Cell No.19, Angela Canada Hopkins © 2012
Most of us have had posters and photographs on our walls since childhood. It's usually not until later in life that we have the privilege of owning fine art--something that's an original, and likely painted on canvas. There's just something special about owning an oil or acrylic painting on canvas. It feels gritty, alive, faithfully serving as the medium for the artist's inspiration.
If you've purchased or are thinking about purchasing an original canvas artwork, you should know it will require a slightly different style of care to keep it looking good for years to come. Three things you must look out for as a fine art owner are Heat, Sunlight, and Moisture.
These three conditions are deadly for canvas art, which is rarely hidden behind glass the way paper art is.
How To Frame Your Canvas Artwork
Framing is essential for quality presentation of your fine art, and is also an integral part of the preservation process. Canvas art is usually framed without glass. In most cases, your canvas art will already come stretched on a frame, but just in case it doesn't, make sure the canvas is†stretched properly on the supporting frame. This will minimize movement of the canvas over time, which often happens as a result of changes in temperature and humidity.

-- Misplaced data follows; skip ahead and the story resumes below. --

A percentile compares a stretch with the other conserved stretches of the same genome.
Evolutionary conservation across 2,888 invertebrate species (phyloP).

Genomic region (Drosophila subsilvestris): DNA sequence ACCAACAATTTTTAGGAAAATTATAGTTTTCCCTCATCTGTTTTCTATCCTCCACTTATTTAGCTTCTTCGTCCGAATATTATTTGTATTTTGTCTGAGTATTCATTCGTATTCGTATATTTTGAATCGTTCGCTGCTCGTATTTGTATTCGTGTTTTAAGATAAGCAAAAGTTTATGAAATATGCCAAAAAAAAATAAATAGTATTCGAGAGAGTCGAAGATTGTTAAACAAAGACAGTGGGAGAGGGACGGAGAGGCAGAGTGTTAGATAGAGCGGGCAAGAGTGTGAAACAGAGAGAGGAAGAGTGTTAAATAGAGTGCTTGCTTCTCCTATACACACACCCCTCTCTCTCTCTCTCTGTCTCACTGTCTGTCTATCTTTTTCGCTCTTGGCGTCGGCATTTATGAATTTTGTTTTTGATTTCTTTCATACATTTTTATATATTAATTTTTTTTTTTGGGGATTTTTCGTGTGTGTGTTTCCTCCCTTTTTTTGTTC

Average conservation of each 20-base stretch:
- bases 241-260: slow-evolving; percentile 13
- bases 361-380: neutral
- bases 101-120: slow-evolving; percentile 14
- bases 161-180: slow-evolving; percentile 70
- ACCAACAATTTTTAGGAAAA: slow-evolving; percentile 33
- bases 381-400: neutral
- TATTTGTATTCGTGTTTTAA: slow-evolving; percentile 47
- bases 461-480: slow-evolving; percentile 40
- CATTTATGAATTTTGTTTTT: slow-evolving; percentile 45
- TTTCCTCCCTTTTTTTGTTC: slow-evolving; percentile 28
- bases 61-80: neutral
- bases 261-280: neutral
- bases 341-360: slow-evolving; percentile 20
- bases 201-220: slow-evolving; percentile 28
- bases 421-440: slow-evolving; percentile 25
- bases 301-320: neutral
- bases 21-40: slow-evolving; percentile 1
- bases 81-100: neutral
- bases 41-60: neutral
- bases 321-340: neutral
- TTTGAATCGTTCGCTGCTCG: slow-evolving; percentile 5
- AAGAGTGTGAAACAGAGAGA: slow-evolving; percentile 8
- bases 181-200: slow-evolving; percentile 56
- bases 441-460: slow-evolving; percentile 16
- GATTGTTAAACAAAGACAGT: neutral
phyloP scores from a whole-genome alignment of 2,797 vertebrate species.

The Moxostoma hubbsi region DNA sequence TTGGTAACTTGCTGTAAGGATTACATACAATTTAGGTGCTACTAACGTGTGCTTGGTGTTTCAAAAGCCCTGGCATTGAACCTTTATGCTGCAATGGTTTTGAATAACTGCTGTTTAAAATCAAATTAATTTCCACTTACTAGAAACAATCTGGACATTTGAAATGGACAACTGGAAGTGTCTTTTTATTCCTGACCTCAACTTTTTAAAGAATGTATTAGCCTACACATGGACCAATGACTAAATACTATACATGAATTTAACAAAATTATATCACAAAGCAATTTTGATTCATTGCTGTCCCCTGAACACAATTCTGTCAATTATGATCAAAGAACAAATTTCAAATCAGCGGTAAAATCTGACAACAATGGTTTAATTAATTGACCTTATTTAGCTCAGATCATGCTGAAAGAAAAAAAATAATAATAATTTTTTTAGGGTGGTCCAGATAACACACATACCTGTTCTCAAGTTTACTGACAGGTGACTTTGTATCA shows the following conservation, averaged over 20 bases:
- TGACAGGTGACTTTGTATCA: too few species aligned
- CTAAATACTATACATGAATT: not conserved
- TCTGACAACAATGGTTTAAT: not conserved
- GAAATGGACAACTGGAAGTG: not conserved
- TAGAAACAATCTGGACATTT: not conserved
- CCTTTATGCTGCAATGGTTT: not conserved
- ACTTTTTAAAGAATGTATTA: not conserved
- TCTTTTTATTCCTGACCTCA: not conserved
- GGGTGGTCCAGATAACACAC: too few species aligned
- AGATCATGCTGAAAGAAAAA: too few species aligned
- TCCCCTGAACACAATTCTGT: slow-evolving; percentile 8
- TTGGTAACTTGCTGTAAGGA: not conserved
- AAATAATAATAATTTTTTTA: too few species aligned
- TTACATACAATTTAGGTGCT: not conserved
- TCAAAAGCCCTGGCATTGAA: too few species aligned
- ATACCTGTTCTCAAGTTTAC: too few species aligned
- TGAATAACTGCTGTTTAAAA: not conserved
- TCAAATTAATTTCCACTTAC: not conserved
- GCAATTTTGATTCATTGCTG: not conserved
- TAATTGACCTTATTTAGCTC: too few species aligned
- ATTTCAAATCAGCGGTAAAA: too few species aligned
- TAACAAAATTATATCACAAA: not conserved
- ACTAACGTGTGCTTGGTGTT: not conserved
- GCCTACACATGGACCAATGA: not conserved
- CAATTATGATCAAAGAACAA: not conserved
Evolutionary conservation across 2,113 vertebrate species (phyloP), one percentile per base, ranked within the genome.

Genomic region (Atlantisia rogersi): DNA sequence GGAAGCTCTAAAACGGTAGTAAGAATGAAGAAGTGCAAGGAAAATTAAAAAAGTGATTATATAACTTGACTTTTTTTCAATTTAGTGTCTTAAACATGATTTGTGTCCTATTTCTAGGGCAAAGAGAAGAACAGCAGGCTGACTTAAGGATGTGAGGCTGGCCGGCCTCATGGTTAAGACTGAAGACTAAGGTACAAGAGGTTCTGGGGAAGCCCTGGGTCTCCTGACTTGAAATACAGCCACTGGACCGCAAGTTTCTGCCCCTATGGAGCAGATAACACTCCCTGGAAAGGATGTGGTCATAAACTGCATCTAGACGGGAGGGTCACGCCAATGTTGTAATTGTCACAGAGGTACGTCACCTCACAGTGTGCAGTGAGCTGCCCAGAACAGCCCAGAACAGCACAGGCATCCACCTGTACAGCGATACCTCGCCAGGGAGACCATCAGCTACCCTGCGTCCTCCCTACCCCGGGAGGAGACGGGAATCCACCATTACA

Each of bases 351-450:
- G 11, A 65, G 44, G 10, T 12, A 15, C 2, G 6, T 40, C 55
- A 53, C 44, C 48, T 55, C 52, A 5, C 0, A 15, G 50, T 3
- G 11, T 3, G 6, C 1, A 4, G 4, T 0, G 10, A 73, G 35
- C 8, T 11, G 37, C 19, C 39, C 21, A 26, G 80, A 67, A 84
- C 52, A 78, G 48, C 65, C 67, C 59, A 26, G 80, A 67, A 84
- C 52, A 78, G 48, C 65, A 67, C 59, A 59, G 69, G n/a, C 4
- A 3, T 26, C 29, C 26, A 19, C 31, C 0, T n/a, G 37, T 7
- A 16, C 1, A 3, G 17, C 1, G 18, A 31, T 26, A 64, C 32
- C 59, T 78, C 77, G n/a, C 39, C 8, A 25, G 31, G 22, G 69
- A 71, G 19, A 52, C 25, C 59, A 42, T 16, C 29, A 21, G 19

Where To Hang Your Canvas Artwork
After you've purchased and brought your new artwork home, the first thing to think about is placement. Never hang or place your canvas artwork directly above a heating unit, stove, or fireplace where it could be subject to high heat. You'll also want to avoid areas of direct sunlight, or pronounced humidity, like near windows or in bathrooms and kitchens. Heat, sunlight, and humidity are factors that might cause shrinking and expansion of the paint layer, that will result in cracks in the paint.
How To Clean Your Canvas Artwork
Well-loved canvas paintings often collect dust, but you can't just spray on some Pledge and wipe it away. Water and chemical-based cleaners are deadly to canvas artwork. Instead, use a dry lint-free cloth or feather duster to remove any debris that may have settled on the painting. Every few months or so, take the painting off the wall and turn upside down gently to dislodge any larger pieces.†Paintings should be removed from the wall twice a year and the back of the painting should be examined for any signs of cracking or woodworm damage.
When To Seek Professional Help
If you ever notice cracks, waves or bumps, or yellow spots on your canvas artwork, those are signs that serious damage is on the horizon. It's time to bring the painting to a professional to let them re-stretch or restore sections that are affected.